3.1.2. A cautious step towards a new approach to normative treaties
It seems that on some level, Pellet has taken to heart criticism like that to which reference has just been made. In his Tenth Report,47 released in 2005, Pellet explored the conditions for the validity of reservations to treaties. After some justification for the choice of the term ‘validity’ over that of ‘permissibility’ of reservations (to his mind, the former term better taking into account both the concepts of opposability and permissibility),48 Pellet explained how the principle of freedom to formulate reservations entails a presumption that they are valid,49 thus implying both the possible existence of invalid reservations and that the consequences attached to such invalid reservations might be different from those attaching to valid reservations.
The First and Second Addenda to the Tenth Report50 presented a series of draft Guidelines dealing with the validity of reservations. Several of these Guidelines are designed to assist in discerning whether a certain reservation is compatible with the object and purpose of a treaty,51 although these general guidelines do not stipulate the consequences of incompatibility. Other guidelines consider reservations ‘worded in vague, general language which does not allow [their] scope to be determined’, as being incompatible per se with a treaty's object and purpose;52 reservations relating to customary norms as not being invariably contrary to a treaty's object and purpose;53 and reservations relating to peremptory norms as invariably being null and void.54 (p.71)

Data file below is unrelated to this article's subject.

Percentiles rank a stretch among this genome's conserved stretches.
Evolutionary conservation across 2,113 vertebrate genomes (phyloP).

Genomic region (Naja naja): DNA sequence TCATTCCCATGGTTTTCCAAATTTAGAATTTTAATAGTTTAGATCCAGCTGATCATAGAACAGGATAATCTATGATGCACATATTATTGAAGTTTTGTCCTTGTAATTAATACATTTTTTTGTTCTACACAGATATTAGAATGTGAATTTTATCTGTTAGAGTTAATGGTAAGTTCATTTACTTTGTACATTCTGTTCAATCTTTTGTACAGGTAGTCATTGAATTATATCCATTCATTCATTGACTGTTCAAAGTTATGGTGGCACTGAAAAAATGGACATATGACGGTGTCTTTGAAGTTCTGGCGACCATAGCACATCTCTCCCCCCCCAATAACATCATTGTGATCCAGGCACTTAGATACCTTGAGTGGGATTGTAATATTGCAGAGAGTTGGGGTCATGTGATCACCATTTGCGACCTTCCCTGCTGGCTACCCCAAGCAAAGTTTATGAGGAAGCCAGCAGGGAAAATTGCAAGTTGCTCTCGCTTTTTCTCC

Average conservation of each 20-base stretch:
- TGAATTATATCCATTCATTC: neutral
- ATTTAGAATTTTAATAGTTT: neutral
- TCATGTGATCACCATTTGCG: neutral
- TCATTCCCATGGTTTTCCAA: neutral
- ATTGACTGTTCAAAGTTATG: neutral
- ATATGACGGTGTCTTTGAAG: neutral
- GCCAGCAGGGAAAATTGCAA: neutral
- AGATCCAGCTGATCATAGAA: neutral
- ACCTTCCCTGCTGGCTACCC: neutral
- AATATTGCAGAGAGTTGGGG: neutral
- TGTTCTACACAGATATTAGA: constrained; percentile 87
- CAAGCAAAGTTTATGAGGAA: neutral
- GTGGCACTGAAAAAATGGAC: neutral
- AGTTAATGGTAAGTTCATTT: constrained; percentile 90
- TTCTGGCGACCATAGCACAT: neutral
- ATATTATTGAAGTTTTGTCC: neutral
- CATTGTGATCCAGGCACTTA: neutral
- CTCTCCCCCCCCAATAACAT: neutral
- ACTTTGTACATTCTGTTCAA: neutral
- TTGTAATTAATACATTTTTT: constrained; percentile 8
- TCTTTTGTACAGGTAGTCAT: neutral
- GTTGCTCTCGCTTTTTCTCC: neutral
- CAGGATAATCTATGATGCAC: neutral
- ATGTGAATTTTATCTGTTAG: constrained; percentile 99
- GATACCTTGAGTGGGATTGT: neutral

Whilst the draft Guidelines discussed thus far are conceptually interesting but do not illuminate much as regards the consequences of incompatibility, another one of Pellet's 2005 proposals is closer to our point. Already in 1996, Pellet had termed the competence of the supervisory organs of human rights treaties to determine not only compatibility, but also the legal consequences of a determination, the ‘determination function’.55 In draft Guideline 3.1.12 of 2005, he attempted to provide further guidance to monitoring bodies and states parties in discerning the object and purpose of general human rights treaties, and highlighted their particular nature: